Crash Course: Build a Headless WordPress App with Faust and Atlas Content Modeler

25 minute read
Grace Erixon
Grace Erixon
Associate Developer Advocate

This tutorial will teach you how to create a headless WordPress app using Faust and Atlas Content Modeler. It assumes a basic understanding of JavaScript, React fundamentals, GraphQL fundamentals, and WordPress.

By the end of this tutorial, you will be able to:

  • Create ACM models
  • Create new posts for those models in the WordPress admin
  • Run test queries to get ACM model data using the GraphiQL IDE
  • Use Faust.js to fetch ACM model data in our decoupled Next.js app
  • Use the fetched ACM model data to render our React components

What We’ll Build

To showcase how to use Faust and ACM, we’re going to build a site containing Taylor Swift’s discography.

We’ll use ACM to create the content models we need in WordPress, then we’ll query for that data from a decoupled frontend Next.js app.

This will require the following three types of pages:

  • /– This main “Albums” page should contain a gallery of each of Taylor Swift’s albums.
  • /albums/red-taylors-version – This “Album details” page should contain the info about an individual album. “red-taylors-version” in this example represents the slug of the album.
  • /songs/all-too-well-10-minute-version-taylors-version – This “Song details” page should contain the info about an individual song. “all-too-well-10-minute-version-taylors-version” in this example represents the slug of the song.

Prerequisites

To get started, you’ll need to make sure that you have both Node.js and npm installed. If you aren’t sure whether or not you have this software installed, you can run the following commands in your terminal:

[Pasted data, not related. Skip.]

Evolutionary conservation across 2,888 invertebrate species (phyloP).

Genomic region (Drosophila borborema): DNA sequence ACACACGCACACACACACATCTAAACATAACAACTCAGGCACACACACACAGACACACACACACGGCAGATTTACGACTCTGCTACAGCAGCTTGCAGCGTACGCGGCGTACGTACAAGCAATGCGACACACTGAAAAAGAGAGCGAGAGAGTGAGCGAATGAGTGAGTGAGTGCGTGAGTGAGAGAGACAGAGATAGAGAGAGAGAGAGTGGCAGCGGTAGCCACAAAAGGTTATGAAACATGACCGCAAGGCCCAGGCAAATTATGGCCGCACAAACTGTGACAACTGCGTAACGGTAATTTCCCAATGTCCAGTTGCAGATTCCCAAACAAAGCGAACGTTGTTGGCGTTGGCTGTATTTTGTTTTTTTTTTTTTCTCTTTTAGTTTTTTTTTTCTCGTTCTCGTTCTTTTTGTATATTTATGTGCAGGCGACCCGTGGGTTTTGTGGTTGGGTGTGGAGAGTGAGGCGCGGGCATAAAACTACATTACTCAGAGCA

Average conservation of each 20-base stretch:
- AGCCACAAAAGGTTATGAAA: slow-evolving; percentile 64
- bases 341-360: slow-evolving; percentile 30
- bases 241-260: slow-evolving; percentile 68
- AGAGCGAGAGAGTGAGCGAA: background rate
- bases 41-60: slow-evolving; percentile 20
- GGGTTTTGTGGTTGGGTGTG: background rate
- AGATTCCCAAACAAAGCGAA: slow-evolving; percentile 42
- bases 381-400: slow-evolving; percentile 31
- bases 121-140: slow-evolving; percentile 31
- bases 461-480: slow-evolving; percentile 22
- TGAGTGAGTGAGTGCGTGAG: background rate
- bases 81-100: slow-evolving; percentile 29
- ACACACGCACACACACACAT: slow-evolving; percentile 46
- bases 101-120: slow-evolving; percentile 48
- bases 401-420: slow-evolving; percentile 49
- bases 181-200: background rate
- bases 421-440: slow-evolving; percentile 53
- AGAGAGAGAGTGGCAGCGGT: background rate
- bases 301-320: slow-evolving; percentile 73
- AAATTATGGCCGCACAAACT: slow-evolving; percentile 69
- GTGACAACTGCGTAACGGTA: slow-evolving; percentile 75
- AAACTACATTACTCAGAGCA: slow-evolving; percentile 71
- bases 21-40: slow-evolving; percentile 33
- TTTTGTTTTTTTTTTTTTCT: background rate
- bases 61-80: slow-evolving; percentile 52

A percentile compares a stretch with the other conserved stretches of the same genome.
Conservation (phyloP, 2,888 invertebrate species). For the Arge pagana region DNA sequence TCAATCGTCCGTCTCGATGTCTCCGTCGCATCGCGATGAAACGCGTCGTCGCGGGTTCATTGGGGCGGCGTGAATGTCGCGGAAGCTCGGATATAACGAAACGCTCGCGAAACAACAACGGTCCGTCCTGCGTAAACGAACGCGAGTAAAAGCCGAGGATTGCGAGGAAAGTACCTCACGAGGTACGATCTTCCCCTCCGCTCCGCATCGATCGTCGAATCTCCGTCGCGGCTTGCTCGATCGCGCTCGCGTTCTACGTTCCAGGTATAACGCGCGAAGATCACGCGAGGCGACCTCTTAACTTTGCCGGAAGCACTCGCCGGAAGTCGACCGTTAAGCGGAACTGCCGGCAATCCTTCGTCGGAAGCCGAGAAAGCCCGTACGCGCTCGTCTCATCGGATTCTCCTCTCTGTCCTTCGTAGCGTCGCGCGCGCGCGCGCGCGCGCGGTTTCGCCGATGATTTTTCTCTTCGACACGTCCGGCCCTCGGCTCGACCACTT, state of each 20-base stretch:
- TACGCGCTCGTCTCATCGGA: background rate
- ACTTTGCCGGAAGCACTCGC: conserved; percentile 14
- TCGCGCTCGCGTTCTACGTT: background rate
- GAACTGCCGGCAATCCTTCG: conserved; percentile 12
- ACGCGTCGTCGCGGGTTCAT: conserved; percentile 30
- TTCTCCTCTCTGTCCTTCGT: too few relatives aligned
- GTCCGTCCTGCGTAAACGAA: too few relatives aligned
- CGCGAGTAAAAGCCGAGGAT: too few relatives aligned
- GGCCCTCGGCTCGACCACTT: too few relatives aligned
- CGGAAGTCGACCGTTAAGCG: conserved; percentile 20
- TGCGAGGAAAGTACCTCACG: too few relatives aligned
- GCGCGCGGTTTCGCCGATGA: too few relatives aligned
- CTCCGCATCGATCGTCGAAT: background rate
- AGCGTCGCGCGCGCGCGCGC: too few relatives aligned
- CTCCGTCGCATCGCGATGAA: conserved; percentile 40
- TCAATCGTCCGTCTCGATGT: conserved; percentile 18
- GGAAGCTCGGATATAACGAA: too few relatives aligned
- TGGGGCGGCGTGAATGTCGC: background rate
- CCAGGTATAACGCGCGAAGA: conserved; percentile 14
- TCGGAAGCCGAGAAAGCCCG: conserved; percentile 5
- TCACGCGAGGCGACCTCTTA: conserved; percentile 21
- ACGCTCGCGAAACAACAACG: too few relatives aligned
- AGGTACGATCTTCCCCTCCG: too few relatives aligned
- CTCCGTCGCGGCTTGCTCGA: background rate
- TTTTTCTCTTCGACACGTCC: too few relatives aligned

node -v
npm -v

The terminal output should either tell you which versions you have installed or that it cannot find the commands node or npm to run them. Using a tool like nvm (Node Version Manager) to install and manage versions of Node.js on your machine can be helpful when working on multiple projects.

Configure Your WordPress Site

Next, let’s set up a local WordPress site that can be used as the data source for our example application. We will walk through creating a WordPress site via Local and WP Engine’s Atlas: Headless WP extension. Then, we’ll populate the site with the specific data we need for this tutorial.

Install Local and the Atlas: Headless WP Extension

Local is WP Engine’s local development tool, and it makes it very easy to work with WordPress locally. You can install the app and create a new WordPress site in a few steps.

Before we create the WordPress site, we need to install and enable the Atlas: Headless WP extension. Navigate to the Add-ons page and find the Atlas: Headless WP extension. Click the Install Add-on button on the extension’s page and then the Enable & relaunch button. After Local reloads, this extension should show that it is Installed & enabled.

Create a Headless WordPress Site with Local

Now, we’re ready to create a WordPress site! Click the + button at the bottom left corner of the window. Select Create A New Site then click Continue.

Choose a name for your new site, and then click Continue.

In order to enable the Atlas Add-on for this site, you have to choose a custom environment for the site. We can select the default options for the PHP version, Web server, and Database options. Below, make sure to check the box to enable the Atlas Add-on. Then, click Continue.

Lastly, specify values for the WordPress Username and WordPress Password, and be sure to remember these values. Once that is complete, click Add Site.

Depending on your permissions, Local may ask for permission to make modifications to your system. After your site has been successfully installed, you will see it in the Local dashboard.

To access the WP Admin panel of your new site, click WP Admin in the site details pane. You will need to authenticate with the username and password you created in the previous step.

To access the Next.js front-end application of your new site, click Open site in the site details pane.

Check Plugins and Settings

With a basic headless WordPress site up and running, there are a few things left to install and some settings to check.